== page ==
B.and rights, the new Channel 4 gameshow One Question should be terrible. It’s one of those slightly generic big money quiz shows that comes saddled with a maddeningly compromised premise. “Answer one question right and win £100,000!” it screams up top, as if that was all there could possibly be to it.
If only. In reality, contestants are asked a question, and then given 20 possible answers, and they have to whittle them down in a manner that drastically reduces their chances of winning the full amount. there are Who Wants to be a Millionaire?-style lifelines. there are deal or no deal-style offers. It is, on paper, a generic sludge of older and better ideas.
And yet, I can’t remember any gameshow entertaining me quite as much as the first two episodes of One Question, and this is down to its presentation. If you were to tell anyone the rules, it’s highly likely they would all picture the same thing; to black studio, Stephen Mulhern looking stern at a lecture, maybe a big useless button to press at opportune moments to ramp up the tension.
But this isn’t the case with One Question. Instead, it looks as if it was filmed in a hotel lobby, or an especially posh building society branch. There are trendy exposed light bulbs dangling from the ceiling. The contestants answer questions from the comfort of an immaculate designer sofa. There is a studio audience, but they surround the action in distant clusters, as if they were politely awaiting canapes.
It’s a bracing change. For 20 years we have been force-fed a diet of cartoonishly masculine gameshows, with black and chrome sets like a divorced dad’s new flat. So a show doing something as simple as prioritizing basic comfort feels slightly radical. And better yet, One Question is hosted by claudia winkleman.
Instantly, this is where all the tension of the series lies. The role of a gameshow host is essentially to keep contestants and viewers abreast of the myriad rules and twists of the game. It’s a precise, logical job that best suits someone sharp and exacting. Which, by all accounts, is the very opposite of claudia winkleman.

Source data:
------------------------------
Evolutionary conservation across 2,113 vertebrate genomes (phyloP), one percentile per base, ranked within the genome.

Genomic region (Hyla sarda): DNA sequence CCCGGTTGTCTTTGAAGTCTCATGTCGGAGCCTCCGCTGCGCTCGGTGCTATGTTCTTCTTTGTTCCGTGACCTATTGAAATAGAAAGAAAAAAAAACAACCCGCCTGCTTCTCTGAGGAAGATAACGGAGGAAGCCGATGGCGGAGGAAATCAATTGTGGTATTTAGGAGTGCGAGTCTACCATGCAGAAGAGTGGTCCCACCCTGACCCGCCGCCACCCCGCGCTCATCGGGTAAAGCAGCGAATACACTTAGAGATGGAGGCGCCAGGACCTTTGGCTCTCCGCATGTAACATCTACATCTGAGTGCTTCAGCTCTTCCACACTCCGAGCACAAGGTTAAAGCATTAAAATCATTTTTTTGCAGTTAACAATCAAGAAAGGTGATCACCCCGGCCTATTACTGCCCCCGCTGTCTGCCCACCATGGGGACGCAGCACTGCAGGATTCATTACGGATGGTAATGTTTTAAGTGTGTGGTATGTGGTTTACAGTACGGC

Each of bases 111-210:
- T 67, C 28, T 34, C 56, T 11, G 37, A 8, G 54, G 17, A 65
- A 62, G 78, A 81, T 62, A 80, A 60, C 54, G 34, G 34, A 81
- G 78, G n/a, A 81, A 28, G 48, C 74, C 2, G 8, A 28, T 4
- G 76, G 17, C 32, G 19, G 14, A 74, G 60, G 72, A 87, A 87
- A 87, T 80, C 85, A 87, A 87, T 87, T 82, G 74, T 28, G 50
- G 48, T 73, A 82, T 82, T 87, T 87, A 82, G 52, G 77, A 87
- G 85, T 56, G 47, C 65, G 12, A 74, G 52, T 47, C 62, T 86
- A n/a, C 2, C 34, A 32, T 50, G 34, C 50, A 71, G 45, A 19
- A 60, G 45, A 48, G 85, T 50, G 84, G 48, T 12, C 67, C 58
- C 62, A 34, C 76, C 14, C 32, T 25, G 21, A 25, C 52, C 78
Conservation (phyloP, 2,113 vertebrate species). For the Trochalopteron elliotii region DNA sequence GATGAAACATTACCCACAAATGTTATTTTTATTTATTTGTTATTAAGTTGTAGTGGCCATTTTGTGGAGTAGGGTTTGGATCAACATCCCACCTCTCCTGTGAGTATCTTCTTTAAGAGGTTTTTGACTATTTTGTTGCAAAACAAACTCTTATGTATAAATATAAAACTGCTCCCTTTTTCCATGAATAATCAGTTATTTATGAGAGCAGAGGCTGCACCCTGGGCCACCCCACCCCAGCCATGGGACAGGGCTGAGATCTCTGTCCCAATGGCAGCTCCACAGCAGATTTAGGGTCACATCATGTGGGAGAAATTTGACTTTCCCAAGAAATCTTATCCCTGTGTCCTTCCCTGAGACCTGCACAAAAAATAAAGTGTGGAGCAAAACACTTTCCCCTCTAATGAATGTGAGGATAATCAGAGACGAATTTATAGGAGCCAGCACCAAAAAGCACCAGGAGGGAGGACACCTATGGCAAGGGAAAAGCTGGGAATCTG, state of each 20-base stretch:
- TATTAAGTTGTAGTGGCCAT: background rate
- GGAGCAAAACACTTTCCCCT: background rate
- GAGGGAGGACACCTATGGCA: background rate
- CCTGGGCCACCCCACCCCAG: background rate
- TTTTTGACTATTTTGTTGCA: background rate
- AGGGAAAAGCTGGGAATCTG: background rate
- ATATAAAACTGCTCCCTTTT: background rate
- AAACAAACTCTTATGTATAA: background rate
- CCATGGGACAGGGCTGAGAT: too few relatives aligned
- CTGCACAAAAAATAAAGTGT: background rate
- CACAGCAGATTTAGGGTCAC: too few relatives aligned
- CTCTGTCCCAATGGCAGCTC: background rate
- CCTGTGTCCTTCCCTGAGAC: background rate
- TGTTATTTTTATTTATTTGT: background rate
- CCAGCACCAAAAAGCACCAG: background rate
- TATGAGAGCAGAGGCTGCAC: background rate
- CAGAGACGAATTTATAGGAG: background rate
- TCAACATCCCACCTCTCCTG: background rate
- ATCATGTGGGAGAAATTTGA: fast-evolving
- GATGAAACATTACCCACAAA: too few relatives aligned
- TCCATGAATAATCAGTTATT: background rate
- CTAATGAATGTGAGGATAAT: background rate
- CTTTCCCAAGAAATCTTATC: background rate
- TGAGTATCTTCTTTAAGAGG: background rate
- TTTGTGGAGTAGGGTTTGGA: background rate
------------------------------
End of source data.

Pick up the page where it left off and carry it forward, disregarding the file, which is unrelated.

Winkleman, by all historical evidence, is violently anti-logic. She communicates almost exclusively in chirps and whistles. She is the concept of free jazz made corporeal. She has made a career of appearing to say whatever happens to be ambiently floating through her head at any given moment. Only a maniac would hand her a gameshow.
But without her, One Question is nothing. Winkleman’s God-given ability to seem like she’s winging it gives this series almost all of its juice. Nestled in a giant armchair like a glam Ronnie Corbett, she instantly makes it her mission to become best friends with contestants. She treats the show like an afterthought. Sure, it has rules and to structure, but she repeatedly insists that the contestants just blurt out the right answer so they can knock off early and get drunk together. Imagine Jeremy Paxman doing that. imagine Anne Robinson doing that. The closest thing we have to Winkleman’s compulsive loosey-goosiness is Bradley Walsh on The Chaseexcept that she is better because she never looks as if she is going to wet herself because one of the questions has the word “knickers” in it.
What she provides, in short, is a spark of humanity in a genre that has taken the majority of its tonal cues from The Demon Headmaster. And it turns out that this is all it takes to make a gameshow watchable. Not a compelling format. Not life or death tension. Just a host who palpably seems to be having fun. If Claudia Winkleman can keep this up, One Question could run and run.